As I have been adding statistical assumptions to the website, it is safe to say that the "levee" has broke and I have A LOT more work to do to make this the best statistical and empirical website. With this being said, check out the new assumptions pages:
Non-parametric Friedman's ANOVA
Analyze three or more measures of an ordinal outcome
Wilcoxon is used as a post hoc test for significant main effects
The Greenhouse-Geisser correction is often employed when analyzing data with repeated-measures ANOVA. The statistical assumption of sphericity, as assessed by Mauchly's test in SPSS, is more often times than not violated. The Greenhouse-Geisser correction is robust to the violation of this statistical assumption with repeated-measures ANOVA. The means and standard deviations from a repeated-measures ANOVA can then be interpreted.
Friedman's ANOVA, in my experience, does not make many appearances in the empirical literature. Few people take three or more within-subjects or repeated measures of an ordinal outcome in order to answer their primary research question, I guess. It is a non-parametric statistical test since the data is measured at more of an ordinal level. When a significant main effect is found with a Friedman's ANOVA, then post hoc comparisons must be made within-subjects or amongst observations using Wilcoxon tests.
Friedman's ANOVA, while being a non-parametric statistic, may have the most statistical power when employed with cross-sectional data yielded from a survey instrument that has limited reliability and validity evidence. Likert scales and composite scores from such tests may be naturally skewed due to systematic and unsystematic error. Friedman's ANOVA is robust to these types of distributions that come from cross-sectional studies in the social sciences.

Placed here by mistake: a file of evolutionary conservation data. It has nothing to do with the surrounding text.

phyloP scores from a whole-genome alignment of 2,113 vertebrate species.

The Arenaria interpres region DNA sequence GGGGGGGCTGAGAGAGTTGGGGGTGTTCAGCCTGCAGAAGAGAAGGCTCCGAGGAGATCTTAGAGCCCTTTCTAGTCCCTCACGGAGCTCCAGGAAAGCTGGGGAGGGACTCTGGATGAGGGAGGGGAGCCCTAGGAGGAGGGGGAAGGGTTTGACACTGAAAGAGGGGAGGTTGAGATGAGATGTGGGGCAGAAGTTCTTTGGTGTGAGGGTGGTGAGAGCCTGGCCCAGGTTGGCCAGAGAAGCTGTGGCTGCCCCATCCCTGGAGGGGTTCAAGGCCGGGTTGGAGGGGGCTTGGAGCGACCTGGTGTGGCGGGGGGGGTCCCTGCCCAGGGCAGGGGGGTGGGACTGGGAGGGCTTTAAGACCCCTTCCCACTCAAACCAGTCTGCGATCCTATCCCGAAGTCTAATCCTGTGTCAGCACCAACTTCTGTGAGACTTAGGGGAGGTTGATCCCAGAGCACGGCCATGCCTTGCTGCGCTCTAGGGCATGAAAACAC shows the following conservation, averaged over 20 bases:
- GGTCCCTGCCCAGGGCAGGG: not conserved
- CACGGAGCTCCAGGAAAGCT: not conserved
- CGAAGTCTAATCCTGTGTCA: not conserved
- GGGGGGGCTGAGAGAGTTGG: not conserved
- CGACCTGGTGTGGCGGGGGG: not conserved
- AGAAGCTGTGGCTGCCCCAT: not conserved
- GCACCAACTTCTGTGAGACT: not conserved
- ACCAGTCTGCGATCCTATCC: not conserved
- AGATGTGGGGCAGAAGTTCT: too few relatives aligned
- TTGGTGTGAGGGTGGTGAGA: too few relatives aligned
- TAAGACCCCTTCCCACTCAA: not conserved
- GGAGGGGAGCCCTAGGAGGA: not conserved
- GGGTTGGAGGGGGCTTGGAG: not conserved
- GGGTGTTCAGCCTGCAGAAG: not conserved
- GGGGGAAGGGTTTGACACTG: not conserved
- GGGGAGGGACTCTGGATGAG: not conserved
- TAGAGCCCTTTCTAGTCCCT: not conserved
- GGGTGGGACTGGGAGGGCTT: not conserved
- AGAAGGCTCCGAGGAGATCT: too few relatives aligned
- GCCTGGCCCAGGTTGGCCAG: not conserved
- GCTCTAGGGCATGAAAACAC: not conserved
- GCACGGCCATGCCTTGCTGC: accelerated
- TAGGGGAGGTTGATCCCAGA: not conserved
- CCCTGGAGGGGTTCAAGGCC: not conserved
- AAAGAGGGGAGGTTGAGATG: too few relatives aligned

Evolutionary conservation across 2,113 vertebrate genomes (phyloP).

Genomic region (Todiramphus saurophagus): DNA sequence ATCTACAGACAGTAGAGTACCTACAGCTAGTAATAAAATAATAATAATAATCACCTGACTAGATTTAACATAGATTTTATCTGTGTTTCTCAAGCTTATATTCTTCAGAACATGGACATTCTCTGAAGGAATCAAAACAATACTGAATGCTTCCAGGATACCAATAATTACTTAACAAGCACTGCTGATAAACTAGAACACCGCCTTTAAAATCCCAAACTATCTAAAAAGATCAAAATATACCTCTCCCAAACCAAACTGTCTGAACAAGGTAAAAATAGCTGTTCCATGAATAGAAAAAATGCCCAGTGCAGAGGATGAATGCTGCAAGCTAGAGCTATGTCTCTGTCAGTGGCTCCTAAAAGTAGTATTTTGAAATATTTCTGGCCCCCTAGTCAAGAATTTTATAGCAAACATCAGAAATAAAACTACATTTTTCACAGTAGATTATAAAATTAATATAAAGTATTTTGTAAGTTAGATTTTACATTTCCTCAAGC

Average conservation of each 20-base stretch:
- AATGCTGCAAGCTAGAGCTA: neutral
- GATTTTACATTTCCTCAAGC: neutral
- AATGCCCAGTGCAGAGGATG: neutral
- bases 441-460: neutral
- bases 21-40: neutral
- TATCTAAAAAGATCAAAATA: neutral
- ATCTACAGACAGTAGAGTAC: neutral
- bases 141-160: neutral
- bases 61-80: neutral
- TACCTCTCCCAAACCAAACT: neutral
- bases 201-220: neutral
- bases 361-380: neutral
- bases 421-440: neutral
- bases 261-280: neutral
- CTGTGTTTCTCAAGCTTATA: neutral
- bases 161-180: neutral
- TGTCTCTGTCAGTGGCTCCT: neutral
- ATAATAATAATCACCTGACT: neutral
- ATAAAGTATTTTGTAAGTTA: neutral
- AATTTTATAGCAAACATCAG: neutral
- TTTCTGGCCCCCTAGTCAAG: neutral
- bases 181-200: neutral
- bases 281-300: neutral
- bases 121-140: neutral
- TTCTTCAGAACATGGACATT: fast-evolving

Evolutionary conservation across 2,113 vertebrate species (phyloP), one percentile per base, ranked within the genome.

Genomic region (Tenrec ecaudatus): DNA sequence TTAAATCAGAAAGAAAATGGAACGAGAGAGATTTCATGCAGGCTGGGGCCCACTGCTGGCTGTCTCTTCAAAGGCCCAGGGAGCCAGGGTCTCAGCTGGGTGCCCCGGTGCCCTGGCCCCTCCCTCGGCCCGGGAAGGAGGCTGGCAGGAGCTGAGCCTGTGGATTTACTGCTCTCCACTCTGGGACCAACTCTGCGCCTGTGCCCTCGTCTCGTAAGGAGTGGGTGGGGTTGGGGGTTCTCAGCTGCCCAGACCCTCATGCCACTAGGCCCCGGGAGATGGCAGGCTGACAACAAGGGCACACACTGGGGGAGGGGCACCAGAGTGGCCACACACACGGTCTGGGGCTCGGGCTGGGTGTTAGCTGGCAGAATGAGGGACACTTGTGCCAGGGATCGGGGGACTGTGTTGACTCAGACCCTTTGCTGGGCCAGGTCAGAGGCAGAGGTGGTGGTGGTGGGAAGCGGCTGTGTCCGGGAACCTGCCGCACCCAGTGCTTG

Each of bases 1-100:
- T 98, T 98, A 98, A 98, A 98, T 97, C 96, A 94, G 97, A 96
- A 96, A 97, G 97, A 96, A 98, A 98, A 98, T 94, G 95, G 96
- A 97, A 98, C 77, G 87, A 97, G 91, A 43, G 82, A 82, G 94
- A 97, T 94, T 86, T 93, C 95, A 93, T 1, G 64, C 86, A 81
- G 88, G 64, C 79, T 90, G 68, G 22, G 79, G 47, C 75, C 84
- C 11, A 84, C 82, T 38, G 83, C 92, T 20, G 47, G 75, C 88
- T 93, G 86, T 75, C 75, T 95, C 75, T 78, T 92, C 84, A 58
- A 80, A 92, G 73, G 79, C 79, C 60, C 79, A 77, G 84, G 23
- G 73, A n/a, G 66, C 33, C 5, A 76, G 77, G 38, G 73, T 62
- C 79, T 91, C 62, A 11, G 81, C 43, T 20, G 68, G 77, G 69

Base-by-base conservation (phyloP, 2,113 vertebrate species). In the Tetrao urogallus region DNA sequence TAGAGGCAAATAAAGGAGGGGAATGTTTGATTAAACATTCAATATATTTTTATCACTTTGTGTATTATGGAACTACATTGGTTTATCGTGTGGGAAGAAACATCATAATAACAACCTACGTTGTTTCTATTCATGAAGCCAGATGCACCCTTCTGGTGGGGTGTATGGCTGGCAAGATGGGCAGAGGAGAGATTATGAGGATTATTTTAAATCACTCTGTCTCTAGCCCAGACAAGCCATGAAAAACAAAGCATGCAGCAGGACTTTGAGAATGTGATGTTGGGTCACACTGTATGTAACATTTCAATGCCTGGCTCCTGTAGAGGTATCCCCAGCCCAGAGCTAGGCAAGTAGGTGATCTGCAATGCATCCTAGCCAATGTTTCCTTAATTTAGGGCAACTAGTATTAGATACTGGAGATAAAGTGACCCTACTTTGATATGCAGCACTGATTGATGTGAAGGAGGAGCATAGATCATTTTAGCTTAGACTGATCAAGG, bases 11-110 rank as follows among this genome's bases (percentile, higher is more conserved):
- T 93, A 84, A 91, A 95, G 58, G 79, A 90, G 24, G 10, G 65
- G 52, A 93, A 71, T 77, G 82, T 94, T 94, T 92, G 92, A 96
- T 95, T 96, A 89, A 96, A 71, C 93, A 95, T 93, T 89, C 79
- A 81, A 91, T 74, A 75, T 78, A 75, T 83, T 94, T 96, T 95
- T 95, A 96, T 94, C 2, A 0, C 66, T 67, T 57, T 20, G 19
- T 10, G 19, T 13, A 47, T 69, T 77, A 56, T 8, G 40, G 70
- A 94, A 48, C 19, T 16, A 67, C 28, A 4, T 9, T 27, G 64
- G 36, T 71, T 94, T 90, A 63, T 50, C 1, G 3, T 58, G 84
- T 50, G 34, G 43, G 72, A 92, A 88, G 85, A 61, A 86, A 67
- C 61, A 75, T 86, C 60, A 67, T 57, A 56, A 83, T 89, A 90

If the assumption of normality among the difference scores between observations of a continuous outcome cannot be met, then Friedman's ANOVA can be used to yield inferential evidence. But it is always a better idea to first check for outliers in a distribution (individual observations that are more than 3.29 standard deviations away from the mean) and make a decision as to whether 1) delete the observation in a listwise fashion, or 2) run a logarithmic transformation on the distribution.
You will have transform the other observations of the outcome if you choose #2 above. The means and standard deviations of transformed variables cannot be interpreted but the p-values can be interpreted. Report the median and interquartile range for transformed variables.
Deleting observations can introduce bias into the statistical analysis. This should only be done if the number of outliers constitutes less than 10% of the overall distribution. One can also run between-subjects comparisons between participants with all observations of the outcome versus participants without all observations. If there are no differences on predictor, confounding, and outcome variables between these two groups, then lessened observation bias can be assumed.
Logarithmic transformations adjust skewed distributions
Analyze skewed data using more powerful parametric statistics
Logarithmic transformations are powerful statistical tools when employed and interpreted in the correct fashion. Transforming the distribution of a continuous variable due to violating normality allows researchers to account for outlying observations and use more powerful parametric statistics to assess any significant associations.